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Rhode Island Republican House Leader Embraces Marijuana Legalization



The Republican leader in Rhode Island’s House of Representatives thinks the state should fully legalize marijuana.

But while that news would typically bode well for reform efforts in state legislatures, the problem is that the Democratic speaker isn’t quite on board—and the House is dominantly controlled by Democrats.

In an interview with The Public’s Radio on Friday, Minority Leader Blake Filippi (R) was asked to weigh in on Massachusetts’s newly implemented adult-use cannabis program and said straightaway that he believes “it should be legal.” However, anyone caught selling marijuana to kids should be sent to jail, he added.

“It’s very encouraging to see this kind of public and unhesitating support for legalizing marijuana from the House GOP leader on an issue that virtually all Rhode Island progressives are already behind,” Jared Moffat, Rhode Island political director for the Marijuana Policy Project, told Marijuana Moment. “That kind of bi-partisan support is what we need to get a bill through in 2019.”

Filippi also said in the radio interview that problems with traffic congestion in Massachusetts cities, where only two dispensaries are currently operating, could have been avoided by opening 15 to 20 stores at the same time, instead of the state’s staggered approach.

“That would have alleviated many of the problems.”

On the other side of the aisle, House Speaker Nicholas Mattiello (D) isn’t ready to embrace marijuana legalization, but last month he told WPRI 12 that he would “consider all options.

In a later email, he recognized the potential economic benefits of legalization, but said “it will also increase social costs and public safety concerns.”

“We will have to determine what the net impact would be for Rhode Island in light of the legal sales in Massachusetts and other states, and I look forward to collaborating with my House colleagues in the next legislative session and listening to the views of our citizens.”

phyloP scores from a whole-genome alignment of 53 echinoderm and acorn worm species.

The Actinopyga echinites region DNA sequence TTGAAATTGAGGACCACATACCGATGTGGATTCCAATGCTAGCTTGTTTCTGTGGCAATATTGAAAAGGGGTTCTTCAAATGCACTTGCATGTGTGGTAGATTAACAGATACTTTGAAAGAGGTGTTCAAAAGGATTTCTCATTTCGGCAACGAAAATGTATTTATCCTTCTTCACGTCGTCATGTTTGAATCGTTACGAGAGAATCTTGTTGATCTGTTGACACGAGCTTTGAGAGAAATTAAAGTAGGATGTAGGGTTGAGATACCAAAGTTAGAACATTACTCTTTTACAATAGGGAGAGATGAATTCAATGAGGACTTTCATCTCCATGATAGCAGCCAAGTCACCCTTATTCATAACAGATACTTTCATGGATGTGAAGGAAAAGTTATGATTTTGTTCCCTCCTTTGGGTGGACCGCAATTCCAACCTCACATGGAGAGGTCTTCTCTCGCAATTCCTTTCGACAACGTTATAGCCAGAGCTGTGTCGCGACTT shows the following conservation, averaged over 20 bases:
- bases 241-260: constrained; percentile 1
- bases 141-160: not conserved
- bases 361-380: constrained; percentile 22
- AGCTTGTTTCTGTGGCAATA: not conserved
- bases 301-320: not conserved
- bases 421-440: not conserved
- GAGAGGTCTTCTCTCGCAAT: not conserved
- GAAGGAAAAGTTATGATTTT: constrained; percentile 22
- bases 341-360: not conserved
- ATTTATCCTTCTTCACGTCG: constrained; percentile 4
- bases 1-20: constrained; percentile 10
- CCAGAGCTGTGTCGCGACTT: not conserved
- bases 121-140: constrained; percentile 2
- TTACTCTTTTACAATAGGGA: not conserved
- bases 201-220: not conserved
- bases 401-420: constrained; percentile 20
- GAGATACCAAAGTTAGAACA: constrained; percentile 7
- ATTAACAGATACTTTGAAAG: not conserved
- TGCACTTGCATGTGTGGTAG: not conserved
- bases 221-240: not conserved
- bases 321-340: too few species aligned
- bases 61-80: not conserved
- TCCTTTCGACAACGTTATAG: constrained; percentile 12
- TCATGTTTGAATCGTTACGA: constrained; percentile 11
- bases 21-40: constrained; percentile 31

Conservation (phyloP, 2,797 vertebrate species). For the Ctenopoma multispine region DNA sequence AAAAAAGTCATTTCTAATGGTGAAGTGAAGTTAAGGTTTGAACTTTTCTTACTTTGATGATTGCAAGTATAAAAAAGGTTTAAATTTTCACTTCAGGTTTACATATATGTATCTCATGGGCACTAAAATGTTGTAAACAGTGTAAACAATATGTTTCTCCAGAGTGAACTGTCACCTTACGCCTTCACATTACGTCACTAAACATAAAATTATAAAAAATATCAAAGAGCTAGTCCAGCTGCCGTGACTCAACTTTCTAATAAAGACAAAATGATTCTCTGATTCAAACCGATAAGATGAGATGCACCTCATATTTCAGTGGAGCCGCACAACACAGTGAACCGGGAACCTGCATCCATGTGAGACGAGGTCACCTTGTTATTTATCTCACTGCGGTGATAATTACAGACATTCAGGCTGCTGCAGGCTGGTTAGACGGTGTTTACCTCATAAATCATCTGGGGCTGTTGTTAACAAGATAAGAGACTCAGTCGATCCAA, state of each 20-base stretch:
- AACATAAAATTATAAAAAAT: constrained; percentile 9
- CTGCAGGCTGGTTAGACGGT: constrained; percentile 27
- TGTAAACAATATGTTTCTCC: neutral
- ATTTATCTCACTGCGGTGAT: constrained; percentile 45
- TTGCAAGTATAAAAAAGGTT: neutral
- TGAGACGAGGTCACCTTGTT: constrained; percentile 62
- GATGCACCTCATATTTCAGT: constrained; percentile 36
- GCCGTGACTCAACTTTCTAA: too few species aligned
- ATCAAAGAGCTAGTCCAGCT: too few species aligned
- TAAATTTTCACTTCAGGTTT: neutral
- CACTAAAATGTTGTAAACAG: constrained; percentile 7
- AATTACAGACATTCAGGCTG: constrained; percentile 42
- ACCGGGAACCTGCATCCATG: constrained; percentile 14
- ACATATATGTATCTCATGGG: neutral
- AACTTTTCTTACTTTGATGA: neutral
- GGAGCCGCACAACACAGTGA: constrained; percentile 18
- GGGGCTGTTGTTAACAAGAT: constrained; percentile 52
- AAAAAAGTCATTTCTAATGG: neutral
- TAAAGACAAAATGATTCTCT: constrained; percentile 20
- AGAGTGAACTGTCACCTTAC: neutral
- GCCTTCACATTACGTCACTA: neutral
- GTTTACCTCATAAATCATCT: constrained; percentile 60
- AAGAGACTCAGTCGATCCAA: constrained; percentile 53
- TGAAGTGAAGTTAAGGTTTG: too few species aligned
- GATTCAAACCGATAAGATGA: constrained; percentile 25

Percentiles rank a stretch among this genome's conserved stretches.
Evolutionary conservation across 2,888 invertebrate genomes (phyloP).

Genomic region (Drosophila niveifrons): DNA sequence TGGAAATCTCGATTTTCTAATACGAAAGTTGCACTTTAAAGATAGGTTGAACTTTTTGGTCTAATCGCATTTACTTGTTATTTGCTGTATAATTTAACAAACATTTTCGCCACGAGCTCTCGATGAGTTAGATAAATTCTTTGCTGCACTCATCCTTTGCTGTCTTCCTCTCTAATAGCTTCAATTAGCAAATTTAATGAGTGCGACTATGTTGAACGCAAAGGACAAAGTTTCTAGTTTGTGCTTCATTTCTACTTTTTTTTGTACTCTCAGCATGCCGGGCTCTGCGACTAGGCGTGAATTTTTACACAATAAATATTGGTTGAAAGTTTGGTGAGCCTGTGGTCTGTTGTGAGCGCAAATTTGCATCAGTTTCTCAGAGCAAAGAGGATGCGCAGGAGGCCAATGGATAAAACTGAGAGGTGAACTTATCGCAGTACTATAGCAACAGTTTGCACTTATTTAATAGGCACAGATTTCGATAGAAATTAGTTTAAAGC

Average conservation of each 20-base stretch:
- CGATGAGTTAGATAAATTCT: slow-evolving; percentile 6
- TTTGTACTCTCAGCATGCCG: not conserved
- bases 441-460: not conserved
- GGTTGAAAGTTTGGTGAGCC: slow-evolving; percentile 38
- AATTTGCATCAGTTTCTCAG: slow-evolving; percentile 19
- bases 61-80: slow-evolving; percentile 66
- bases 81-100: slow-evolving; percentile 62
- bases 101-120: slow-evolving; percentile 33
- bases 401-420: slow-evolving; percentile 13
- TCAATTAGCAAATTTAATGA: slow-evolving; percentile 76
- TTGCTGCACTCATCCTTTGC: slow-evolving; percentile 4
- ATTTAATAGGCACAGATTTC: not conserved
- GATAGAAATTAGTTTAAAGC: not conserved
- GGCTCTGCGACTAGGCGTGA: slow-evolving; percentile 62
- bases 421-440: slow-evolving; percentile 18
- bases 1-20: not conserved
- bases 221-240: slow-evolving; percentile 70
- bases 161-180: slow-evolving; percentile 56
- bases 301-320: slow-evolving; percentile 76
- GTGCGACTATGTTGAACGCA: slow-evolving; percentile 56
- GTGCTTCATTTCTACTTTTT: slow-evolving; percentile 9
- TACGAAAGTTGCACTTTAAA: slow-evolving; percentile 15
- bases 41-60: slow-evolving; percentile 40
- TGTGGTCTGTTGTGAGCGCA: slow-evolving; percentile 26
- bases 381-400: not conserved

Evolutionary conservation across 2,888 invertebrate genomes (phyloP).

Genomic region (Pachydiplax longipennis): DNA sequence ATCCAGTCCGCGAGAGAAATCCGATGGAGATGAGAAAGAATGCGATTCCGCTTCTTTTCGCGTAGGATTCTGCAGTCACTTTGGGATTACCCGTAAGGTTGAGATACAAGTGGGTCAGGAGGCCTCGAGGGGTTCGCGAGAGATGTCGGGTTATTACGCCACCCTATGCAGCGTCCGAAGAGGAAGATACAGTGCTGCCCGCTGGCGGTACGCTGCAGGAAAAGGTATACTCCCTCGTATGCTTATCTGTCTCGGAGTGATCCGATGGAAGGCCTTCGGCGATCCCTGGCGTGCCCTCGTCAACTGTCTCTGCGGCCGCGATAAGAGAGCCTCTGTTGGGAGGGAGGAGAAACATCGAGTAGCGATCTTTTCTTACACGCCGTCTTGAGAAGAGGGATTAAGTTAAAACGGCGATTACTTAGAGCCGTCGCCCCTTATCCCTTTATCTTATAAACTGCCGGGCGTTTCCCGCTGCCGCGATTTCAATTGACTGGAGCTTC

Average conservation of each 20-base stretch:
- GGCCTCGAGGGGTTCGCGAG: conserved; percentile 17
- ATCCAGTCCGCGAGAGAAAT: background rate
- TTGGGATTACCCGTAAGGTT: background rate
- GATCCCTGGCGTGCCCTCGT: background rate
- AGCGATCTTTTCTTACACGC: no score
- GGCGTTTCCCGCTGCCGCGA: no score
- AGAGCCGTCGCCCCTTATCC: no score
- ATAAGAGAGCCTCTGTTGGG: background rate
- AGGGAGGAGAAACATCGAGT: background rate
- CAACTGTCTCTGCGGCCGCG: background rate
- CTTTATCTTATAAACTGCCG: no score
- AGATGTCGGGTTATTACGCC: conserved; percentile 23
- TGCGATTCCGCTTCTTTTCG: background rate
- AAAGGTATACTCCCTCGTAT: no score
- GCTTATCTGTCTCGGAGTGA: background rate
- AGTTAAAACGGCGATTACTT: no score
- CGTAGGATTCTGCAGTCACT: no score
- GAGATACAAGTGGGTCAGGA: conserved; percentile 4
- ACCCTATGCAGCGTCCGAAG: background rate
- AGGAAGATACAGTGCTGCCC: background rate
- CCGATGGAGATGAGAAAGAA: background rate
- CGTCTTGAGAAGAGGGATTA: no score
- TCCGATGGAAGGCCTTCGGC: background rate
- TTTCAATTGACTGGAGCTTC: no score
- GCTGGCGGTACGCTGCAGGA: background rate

During a debate in the run-up to this month’s midterm election, Rhode Island Gov. Gina Raimondo (D) seemed to echo Mattiello’s concerns, saying that she’s “open” to legalization but “cautious” about it. Legal marijuana programs are “hard to regulate so it doesn’t get into the hands of kids,” she said.

For his part, Filippi’s support for legalization appears rooted in a libertarian ideology. Later in his radio interview, the lawmaker stressed the importance of championing personal liberties and limiting the role of government “in our private lives, in our homes and in our wallets.”

GOP Gubernatorial Candidate Tells Opponent To Smoke Marijuana During Debate

Marijuana Moment is made possible with support from readers. If you rely on our cannabis advocacy journalism to stay informed, please consider a monthly Patreon pledge.

Kyle Jaeger is Marijuana Moment's Los Angeles-based associate editor. His work has also appeared in High Times, VICE and attn.


Anti-Cannabis U.S. Attorney To Hold ‘Marijuana Symposium’ This Week



A federal prosecutor in West Virginia is sponsoring a “marijuana symposium” on Wednesday to talk about the impact of adult-use legalization in Colorado.

But don’t expect a ringing endorsement from U.S. Attorney Mike Stuart’s office. The official is decidedly opposed to legalization and has regularly taken to Twitter to express his disdain for cannabis.

In August, Stuart said “aggressive efforts” will be taken in his district “to enforce federal laws for hemp, marijuana and CBD edibles/oils.” He’s made good on that promise, too, taking the issue to court.

This week’s symposium promises invited policymakers “[v]aluable information” on the “impact marijuana legalization has had on communities,” featuring guest speakers such as Kevin Sabet, president of the prohibitionist group Smart Approaches to Marijuana, and Mourad Gabriel, who has specialized in research assessing the environmental consequences of illicit grow operations.

Marijuana Moment reached out to Stuart’s office for additional information about what will be discussed at the symposium, but a representative was not immediately available.

The West Virginia legislature approved a medical cannabis bill last year, but concerns about banking access—in addition to Stuart’s hostility to the industry—has delayed implementation.

“You know we’re not trying to reinvent the wheel here in West Virginia,” Rusty Williams, who is on the West Virginia Medical Cannabis Advisory Board, told WOWK 13 in September. “California has had medical cannabis since 1996, with great success. There are 29 other states that are doing this currently and to me there is no reason why West Virginia can’t figure this out.”